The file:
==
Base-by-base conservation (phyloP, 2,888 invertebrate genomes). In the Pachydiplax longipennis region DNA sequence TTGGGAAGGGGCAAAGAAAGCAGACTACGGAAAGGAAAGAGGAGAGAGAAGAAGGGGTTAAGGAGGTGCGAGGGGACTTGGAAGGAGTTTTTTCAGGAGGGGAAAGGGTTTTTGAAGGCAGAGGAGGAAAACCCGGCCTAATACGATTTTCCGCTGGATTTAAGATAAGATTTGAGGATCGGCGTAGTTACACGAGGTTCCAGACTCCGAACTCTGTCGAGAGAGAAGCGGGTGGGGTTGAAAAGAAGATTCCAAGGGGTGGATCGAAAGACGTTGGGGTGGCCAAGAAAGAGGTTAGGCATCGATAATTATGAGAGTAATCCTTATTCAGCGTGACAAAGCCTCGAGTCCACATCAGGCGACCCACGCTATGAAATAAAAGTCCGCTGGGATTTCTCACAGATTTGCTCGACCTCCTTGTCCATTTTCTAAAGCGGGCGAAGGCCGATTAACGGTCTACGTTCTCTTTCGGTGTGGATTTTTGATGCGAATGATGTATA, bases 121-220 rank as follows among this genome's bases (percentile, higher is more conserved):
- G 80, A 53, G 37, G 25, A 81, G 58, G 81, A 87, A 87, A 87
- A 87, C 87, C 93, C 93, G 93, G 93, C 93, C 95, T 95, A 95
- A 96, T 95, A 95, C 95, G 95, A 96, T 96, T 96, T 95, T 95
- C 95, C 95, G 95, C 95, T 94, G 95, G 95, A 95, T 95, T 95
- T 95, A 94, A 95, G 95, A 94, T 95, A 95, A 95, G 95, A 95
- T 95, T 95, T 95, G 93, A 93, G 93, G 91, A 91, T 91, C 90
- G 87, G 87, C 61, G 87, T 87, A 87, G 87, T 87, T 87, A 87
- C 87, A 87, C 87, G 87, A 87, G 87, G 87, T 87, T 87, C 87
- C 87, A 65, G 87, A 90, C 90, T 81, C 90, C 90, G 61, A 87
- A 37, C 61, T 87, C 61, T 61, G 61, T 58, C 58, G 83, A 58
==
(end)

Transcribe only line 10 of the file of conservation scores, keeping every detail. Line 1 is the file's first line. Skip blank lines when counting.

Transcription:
- C 87, A 65, G 87, A 90, C 90, T 81, C 90, C 90, G 61, A 87